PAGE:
Maria Tyakina designs cremation urns to suit the contemporary home
Dutch designer Maria Tyakina has reimagined the traditional cremation urn as a futuristic domed vessel, in a bid to better suit the modern-day home.
The Dome urn is composed of three parts. The hollow inner vessel, made from white Bianco Carrara marble, is used to contain the ashes. This is covered with a flat lid, and contained within a frosted glass dome, which has been hand-painted with a deep blue ombre pattern.
As the number of available plots for burial decreases, and the demand for cremation rises, Tyakina wanted to redesign the cremation urn to offer a modern alternative to the "uninspired and old-fashioned" urns currently on the market.
Her Dome urn aims to change the perception that cremation urns are gloomy, and only belong in mausoleums or columbaria.
"The choice of cremation is changing our attitudes towards death. In western culture, death used to be viewed as an occurrence which bears only a negative connotation," the designer told Dezeen.
"Our contact with the remains of a passed-away person was typically guided by a technical, unemotional and hygienic approach."
"With the increasing popularity of cremation, more people are choosing to keep the remains of the deceased in their home as a memorial for their loved ones," she added.
Tyakina hopes that her Dome urn will appeal to those searching for a design that can fit in with their contemporary homes.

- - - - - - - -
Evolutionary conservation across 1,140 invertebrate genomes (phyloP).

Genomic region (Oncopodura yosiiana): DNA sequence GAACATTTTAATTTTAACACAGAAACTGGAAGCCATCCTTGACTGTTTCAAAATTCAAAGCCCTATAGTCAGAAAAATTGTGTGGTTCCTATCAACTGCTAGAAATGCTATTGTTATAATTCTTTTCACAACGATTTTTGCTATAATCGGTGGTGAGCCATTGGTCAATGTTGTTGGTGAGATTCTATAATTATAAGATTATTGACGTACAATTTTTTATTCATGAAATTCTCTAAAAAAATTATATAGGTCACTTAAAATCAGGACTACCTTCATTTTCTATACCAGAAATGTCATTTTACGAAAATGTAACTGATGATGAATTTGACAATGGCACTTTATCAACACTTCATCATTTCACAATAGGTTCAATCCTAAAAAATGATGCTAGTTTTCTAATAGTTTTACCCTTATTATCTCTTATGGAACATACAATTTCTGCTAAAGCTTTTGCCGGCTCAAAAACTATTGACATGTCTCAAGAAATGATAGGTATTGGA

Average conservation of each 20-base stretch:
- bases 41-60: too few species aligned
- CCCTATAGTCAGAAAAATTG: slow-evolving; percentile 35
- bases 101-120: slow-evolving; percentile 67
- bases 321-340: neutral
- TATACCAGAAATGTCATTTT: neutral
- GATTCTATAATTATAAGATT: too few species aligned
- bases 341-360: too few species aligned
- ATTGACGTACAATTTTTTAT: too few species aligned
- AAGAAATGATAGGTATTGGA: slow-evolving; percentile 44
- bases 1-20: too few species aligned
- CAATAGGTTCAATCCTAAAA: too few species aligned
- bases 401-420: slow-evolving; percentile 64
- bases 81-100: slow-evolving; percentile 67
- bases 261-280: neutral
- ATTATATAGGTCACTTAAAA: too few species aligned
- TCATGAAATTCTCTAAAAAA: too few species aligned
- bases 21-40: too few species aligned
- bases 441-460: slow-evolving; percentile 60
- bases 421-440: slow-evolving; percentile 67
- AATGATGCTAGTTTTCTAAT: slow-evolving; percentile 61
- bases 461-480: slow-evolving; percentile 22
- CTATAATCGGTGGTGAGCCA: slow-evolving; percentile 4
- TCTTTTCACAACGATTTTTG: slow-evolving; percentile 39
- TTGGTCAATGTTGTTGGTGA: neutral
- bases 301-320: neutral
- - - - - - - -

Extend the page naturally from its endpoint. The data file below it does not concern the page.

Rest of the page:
"After many conversations with people who were looking for cremation urns and struggling to find a contemporary and non-somber design, it became very clear to me that there is a need for a different way of thinking and designing when it comes to such a special object in someone's life," she said.
"Having this in mind I wanted to make a design, which in form, colour and material can reflect the modern idea of a personal and non-depressing funeral ceremony, where the urn of ashes can be an excepted object to have in the house," she added.
Tyakina looked to the natural world for inspiration when choosing the materials for the urn. "I was looking for a primal feeling and natural materials reflect that very well," she explained.
"The timelessness and durability provided by marble, and the fragility and extra care suggested by glass formed the ideal combination needed for the urn," she continued.
As the outer dome is made from translucent glass, the viewer is able to see the blurred outline of the vessel inside. According to the designer, seeing this silhouette creates the feeling of a "presence" inside the dome.
Tyakina also believes that by having two layers of durable material – the marble and the glass – covering and protecting the ashes of the deceased, the value of the contents of the vessel is emphasised.
Taking its name from the Latin word "domus" meaning "house", the Dome urn was also informed by long-standing symbolic and architectural traditions associated with dome structures.
"Found in Persian, Roman, Chinese, Western European and Islamic architecture, a mortuary tradition of domes exists across the ancient world, as well as their symbolic association with the sky," said the designer.
Dome urn will be launched as part of the Dutch Stuff presentation talking place at London's annual design festival, which will run from 20 to 23 September 2018.
Aleksander Skworz also designed an urn that would blend in with everyday life. His Urn for Living is a cremation urn that can be purchased before the user's death and used as a fruit bowl, serving as a reminder to live life to the full.